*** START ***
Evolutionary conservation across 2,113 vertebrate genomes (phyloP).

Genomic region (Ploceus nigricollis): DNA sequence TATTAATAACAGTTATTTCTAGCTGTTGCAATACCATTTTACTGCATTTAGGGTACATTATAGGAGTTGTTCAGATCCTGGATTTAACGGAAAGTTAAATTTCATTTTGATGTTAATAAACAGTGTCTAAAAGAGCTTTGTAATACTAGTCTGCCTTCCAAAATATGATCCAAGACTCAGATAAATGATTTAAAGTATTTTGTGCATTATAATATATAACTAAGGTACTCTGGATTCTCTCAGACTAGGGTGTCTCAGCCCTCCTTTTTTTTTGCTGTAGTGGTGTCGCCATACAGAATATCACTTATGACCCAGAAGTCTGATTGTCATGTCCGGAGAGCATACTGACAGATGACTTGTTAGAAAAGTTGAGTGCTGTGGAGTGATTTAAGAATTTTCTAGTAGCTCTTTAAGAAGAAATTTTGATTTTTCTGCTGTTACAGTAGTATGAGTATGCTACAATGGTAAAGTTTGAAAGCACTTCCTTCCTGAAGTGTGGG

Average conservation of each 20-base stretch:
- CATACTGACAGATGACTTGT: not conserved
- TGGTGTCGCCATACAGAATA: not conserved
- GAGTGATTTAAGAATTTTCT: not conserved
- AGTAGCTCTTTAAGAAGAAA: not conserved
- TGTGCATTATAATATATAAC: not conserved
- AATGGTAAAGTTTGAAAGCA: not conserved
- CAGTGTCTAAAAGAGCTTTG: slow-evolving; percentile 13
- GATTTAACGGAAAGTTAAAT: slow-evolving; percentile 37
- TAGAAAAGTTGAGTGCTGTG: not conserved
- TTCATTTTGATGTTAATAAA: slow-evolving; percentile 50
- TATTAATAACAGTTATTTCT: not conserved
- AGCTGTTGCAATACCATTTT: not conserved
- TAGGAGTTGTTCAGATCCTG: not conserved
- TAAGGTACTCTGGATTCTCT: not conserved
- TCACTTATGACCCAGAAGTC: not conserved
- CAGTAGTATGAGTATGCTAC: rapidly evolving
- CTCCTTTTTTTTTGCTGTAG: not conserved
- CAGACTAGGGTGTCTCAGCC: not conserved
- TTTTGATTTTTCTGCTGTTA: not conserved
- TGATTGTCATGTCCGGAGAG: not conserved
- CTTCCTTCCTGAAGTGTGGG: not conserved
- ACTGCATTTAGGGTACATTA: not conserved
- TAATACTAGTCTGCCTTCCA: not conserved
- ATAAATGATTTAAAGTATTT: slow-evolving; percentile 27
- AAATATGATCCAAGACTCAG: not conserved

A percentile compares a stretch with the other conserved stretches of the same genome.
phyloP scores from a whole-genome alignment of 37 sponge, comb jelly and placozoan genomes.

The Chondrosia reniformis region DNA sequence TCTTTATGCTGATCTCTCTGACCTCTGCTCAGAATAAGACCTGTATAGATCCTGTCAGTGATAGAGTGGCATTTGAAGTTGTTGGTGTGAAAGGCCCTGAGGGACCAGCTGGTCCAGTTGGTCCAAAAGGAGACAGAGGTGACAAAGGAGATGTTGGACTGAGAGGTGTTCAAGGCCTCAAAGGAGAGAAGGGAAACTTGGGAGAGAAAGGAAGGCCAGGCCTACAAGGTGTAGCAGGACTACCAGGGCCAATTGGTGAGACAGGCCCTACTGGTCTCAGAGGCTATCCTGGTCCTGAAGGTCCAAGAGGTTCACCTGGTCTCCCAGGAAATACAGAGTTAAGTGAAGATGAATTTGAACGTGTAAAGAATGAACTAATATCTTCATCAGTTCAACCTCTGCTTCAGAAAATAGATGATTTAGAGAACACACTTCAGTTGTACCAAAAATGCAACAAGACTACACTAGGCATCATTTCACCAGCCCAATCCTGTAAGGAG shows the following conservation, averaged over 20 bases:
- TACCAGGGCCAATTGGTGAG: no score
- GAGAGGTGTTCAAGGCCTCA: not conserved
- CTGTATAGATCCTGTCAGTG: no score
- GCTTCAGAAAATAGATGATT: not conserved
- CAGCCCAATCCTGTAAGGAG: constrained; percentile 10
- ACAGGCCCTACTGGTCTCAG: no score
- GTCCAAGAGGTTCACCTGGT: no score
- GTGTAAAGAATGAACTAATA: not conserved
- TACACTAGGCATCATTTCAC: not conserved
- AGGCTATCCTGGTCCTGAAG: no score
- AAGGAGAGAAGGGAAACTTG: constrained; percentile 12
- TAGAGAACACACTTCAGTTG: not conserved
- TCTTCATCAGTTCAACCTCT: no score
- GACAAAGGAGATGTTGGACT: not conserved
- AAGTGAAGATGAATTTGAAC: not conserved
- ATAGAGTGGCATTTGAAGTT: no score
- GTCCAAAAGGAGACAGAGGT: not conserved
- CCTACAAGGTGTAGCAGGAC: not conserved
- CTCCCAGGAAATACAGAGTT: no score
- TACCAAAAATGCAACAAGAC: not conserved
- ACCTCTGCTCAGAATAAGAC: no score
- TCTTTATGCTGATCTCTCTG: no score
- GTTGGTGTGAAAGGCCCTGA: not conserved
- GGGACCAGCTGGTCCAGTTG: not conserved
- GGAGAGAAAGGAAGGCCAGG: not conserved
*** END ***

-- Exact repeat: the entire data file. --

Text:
Evolutionary conservation across 2,113 vertebrate genomes (phyloP).

Genomic region (Ploceus nigricollis): DNA sequence TATTAATAACAGTTATTTCTAGCTGTTGCAATACCATTTTACTGCATTTAGGGTACATTATAGGAGTTGTTCAGATCCTGGATTTAACGGAAAGTTAAATTTCATTTTGATGTTAATAAACAGTGTCTAAAAGAGCTTTGTAATACTAGTCTGCCTTCCAAAATATGATCCAAGACTCAGATAAATGATTTAAAGTATTTTGTGCATTATAATATATAACTAAGGTACTCTGGATTCTCTCAGACTAGGGTGTCTCAGCCCTCCTTTTTTTTTGCTGTAGTGGTGTCGCCATACAGAATATCACTTATGACCCAGAAGTCTGATTGTCATGTCCGGAGAGCATACTGACAGATGACTTGTTAGAAAAGTTGAGTGCTGTGGAGTGATTTAAGAATTTTCTAGTAGCTCTTTAAGAAGAAATTTTGATTTTTCTGCTGTTACAGTAGTATGAGTATGCTACAATGGTAAAGTTTGAAAGCACTTCCTTCCTGAAGTGTGGG

Average conservation of each 20-base stretch:
- CATACTGACAGATGACTTGT: not conserved
- TGGTGTCGCCATACAGAATA: not conserved
- GAGTGATTTAAGAATTTTCT: not conserved
- AGTAGCTCTTTAAGAAGAAA: not conserved
- TGTGCATTATAATATATAAC: not conserved
- AATGGTAAAGTTTGAAAGCA: not conserved
- CAGTGTCTAAAAGAGCTTTG: slow-evolving; percentile 13
- GATTTAACGGAAAGTTAAAT: slow-evolving; percentile 37
- TAGAAAAGTTGAGTGCTGTG: not conserved
- TTCATTTTGATGTTAATAAA: slow-evolving; percentile 50
- TATTAATAACAGTTATTTCT: not conserved
- AGCTGTTGCAATACCATTTT: not conserved
- TAGGAGTTGTTCAGATCCTG: not conserved
- TAAGGTACTCTGGATTCTCT: not conserved
- TCACTTATGACCCAGAAGTC: not conserved
- CAGTAGTATGAGTATGCTAC: rapidly evolving
- CTCCTTTTTTTTTGCTGTAG: not conserved
- CAGACTAGGGTGTCTCAGCC: not conserved
- TTTTGATTTTTCTGCTGTTA: not conserved
- TGATTGTCATGTCCGGAGAG: not conserved
- CTTCCTTCCTGAAGTGTGGG: not conserved
- ACTGCATTTAGGGTACATTA: not conserved
- TAATACTAGTCTGCCTTCCA: not conserved
- ATAAATGATTTAAAGTATTT: slow-evolving; percentile 27
- AAATATGATCCAAGACTCAG: not conserved

A percentile compares a stretch with the other conserved stretches of the same genome.
phyloP scores from a whole-genome alignment of 37 sponge, comb jelly and placozoan genomes.

The Chondrosia reniformis region DNA sequence TCTTTATGCTGATCTCTCTGACCTCTGCTCAGAATAAGACCTGTATAGATCCTGTCAGTGATAGAGTGGCATTTGAAGTTGTTGGTGTGAAAGGCCCTGAGGGACCAGCTGGTCCAGTTGGTCCAAAAGGAGACAGAGGTGACAAAGGAGATGTTGGACTGAGAGGTGTTCAAGGCCTCAAAGGAGAGAAGGGAAACTTGGGAGAGAAAGGAAGGCCAGGCCTACAAGGTGTAGCAGGACTACCAGGGCCAATTGGTGAGACAGGCCCTACTGGTCTCAGAGGCTATCCTGGTCCTGAAGGTCCAAGAGGTTCACCTGGTCTCCCAGGAAATACAGAGTTAAGTGAAGATGAATTTGAACGTGTAAAGAATGAACTAATATCTTCATCAGTTCAACCTCTGCTTCAGAAAATAGATGATTTAGAGAACACACTTCAGTTGTACCAAAAATGCAACAAGACTACACTAGGCATCATTTCACCAGCCCAATCCTGTAAGGAG shows the following conservation, averaged over 20 bases:
- TACCAGGGCCAATTGGTGAG: no score
- GAGAGGTGTTCAAGGCCTCA: not conserved
- CTGTATAGATCCTGTCAGTG: no score
- GCTTCAGAAAATAGATGATT: not conserved
- CAGCCCAATCCTGTAAGGAG: constrained; percentile 10
- ACAGGCCCTACTGGTCTCAG: no score
- GTCCAAGAGGTTCACCTGGT: no score
- GTGTAAAGAATGAACTAATA: not conserved
- TACACTAGGCATCATTTCAC: not conserved
- AGGCTATCCTGGTCCTGAAG: no score
- AAGGAGAGAAGGGAAACTTG: constrained; percentile 12
- TAGAGAACACACTTCAGTTG: not conserved
- TCTTCATCAGTTCAACCTCT: no score
- GACAAAGGAGATGTTGGACT: not conserved
- AAGTGAAGATGAATTTGAAC: not conserved
- ATAGAGTGGCATTTGAAGTT: no score
- GTCCAAAAGGAGACAGAGGT: not conserved
- CCTACAAGGTGTAGCAGGAC: not conserved
- CTCCCAGGAAATACAGAGTT: no score
- TACCAAAAATGCAACAAGAC: not conserved
- ACCTCTGCTCAGAATAAGAC: no score
- TCTTTATGCTGATCTCTCTG: no score
- GTTGGTGTGAAAGGCCCTGA: not conserved
- GGGACCAGCTGGTCCAGTTG: not conserved
- GGAGAGAAAGGAAGGCCAGG: not conserved